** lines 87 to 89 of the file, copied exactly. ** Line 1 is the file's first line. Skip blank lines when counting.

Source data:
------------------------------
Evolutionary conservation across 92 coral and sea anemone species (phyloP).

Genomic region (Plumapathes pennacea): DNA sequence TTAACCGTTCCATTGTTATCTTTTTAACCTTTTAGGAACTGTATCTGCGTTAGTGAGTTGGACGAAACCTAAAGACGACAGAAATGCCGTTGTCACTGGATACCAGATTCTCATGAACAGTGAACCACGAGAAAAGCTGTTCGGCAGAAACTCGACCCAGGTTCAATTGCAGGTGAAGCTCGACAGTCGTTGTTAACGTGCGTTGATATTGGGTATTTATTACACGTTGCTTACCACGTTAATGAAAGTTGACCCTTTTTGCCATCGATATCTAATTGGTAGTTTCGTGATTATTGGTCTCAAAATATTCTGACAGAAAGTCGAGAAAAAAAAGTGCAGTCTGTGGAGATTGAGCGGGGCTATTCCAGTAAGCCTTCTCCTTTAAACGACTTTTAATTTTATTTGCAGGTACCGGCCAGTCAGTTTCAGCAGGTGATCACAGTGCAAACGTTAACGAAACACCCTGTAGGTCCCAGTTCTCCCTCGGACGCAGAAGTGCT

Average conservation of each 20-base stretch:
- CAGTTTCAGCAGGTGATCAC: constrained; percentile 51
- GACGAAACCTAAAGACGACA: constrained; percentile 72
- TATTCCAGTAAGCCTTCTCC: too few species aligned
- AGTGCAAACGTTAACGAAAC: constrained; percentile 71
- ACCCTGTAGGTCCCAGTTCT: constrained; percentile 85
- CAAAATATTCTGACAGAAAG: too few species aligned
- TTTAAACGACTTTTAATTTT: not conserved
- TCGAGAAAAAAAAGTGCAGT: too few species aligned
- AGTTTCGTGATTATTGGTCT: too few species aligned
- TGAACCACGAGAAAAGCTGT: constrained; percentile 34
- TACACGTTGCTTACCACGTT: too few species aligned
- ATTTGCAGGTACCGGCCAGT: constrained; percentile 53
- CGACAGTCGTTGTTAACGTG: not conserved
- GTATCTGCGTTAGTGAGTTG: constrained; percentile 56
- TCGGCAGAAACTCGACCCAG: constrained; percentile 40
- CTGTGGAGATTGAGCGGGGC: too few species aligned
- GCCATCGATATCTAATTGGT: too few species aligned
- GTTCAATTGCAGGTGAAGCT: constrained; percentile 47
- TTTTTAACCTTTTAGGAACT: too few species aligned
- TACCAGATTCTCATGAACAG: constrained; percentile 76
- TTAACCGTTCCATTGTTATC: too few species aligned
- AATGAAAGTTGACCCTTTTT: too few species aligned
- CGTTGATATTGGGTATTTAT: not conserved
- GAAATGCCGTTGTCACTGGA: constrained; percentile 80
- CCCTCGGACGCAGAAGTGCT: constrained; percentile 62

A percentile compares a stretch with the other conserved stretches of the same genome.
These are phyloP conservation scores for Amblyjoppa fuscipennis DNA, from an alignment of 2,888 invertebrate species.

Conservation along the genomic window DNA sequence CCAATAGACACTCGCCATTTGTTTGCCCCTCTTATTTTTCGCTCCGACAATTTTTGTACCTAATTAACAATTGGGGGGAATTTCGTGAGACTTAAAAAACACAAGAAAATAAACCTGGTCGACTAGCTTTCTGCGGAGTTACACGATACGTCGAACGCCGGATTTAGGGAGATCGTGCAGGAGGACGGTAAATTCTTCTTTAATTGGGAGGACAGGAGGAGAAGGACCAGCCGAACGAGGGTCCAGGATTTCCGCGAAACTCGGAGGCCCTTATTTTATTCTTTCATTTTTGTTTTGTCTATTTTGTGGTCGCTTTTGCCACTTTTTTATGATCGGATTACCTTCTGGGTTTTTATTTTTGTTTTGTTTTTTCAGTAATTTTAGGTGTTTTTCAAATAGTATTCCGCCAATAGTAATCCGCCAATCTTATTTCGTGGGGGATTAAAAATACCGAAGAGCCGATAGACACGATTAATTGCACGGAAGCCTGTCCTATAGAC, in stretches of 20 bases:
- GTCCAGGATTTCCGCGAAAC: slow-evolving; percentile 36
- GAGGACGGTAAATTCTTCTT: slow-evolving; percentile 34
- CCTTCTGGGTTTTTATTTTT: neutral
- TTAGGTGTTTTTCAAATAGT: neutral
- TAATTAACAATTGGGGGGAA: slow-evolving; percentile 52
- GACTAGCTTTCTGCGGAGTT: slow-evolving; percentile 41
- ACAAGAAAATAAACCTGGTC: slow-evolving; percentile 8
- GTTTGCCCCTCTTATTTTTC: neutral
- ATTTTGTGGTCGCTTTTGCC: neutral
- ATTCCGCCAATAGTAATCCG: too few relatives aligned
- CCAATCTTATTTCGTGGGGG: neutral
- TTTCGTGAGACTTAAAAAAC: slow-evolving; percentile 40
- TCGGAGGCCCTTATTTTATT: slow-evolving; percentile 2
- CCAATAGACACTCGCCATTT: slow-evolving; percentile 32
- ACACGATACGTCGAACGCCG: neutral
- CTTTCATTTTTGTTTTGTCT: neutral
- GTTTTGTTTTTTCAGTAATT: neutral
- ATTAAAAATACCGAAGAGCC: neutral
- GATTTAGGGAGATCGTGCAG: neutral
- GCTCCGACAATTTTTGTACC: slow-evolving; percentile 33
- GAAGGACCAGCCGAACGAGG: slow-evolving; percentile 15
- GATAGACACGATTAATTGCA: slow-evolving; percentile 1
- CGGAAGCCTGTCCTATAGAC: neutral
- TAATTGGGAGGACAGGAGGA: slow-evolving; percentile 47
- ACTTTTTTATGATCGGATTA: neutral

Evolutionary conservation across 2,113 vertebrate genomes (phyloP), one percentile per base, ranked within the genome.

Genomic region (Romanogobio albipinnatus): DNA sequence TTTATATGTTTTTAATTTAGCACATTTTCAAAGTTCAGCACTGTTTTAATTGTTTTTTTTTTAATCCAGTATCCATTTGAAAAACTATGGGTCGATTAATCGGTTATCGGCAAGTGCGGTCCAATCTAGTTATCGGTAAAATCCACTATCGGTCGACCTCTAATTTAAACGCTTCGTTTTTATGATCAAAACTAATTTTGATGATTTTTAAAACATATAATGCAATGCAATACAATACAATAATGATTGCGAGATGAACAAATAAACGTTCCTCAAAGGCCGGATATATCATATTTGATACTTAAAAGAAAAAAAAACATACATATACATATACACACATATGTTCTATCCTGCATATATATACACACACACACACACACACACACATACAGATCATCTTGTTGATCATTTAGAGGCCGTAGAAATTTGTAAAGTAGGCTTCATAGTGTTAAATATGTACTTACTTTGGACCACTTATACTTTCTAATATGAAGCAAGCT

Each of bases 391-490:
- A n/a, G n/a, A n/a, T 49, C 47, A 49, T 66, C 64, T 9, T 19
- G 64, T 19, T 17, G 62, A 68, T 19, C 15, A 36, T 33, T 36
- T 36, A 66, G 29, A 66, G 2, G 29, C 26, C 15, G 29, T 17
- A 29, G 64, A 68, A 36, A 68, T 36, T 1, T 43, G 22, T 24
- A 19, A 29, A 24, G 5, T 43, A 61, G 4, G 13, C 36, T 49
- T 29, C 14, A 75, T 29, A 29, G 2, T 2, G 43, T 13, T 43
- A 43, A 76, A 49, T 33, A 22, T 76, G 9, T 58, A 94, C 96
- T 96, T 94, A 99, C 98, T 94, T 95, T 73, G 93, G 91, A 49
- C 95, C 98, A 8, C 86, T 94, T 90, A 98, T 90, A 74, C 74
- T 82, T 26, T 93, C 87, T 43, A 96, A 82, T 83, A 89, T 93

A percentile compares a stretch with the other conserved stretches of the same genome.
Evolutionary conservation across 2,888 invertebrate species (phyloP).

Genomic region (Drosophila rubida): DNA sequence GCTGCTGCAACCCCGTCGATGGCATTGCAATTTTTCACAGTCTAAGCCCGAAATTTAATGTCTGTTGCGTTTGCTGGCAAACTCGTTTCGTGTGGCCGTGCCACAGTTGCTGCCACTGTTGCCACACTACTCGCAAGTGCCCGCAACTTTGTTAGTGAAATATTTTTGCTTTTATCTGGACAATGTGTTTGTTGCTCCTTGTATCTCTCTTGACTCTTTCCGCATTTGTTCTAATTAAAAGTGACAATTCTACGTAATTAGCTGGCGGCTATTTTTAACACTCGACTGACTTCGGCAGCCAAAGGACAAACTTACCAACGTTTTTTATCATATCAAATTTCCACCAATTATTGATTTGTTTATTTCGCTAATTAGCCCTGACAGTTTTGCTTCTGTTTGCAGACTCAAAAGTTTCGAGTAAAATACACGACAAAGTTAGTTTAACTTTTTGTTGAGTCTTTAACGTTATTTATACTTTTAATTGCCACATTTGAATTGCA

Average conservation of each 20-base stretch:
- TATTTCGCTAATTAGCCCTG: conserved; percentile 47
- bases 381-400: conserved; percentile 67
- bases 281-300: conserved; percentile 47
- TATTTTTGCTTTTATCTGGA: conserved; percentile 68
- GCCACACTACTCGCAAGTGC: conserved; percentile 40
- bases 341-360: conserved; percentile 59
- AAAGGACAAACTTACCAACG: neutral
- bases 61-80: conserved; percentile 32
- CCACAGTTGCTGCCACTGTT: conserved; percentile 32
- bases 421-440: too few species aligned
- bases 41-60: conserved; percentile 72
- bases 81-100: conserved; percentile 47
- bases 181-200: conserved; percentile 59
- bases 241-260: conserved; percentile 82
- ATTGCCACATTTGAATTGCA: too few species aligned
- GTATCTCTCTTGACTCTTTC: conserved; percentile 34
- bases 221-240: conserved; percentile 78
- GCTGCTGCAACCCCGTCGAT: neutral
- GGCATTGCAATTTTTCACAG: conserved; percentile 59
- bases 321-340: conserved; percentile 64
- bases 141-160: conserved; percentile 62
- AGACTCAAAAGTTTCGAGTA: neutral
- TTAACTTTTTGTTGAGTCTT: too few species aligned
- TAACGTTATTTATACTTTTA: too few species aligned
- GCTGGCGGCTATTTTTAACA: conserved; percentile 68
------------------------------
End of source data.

- bases 241-260: conserved; percentile 82
- ATTGCCACATTTGAATTGCA: too few species aligned
- GTATCTCTCTTGACTCTTTC: conserved; percentile 34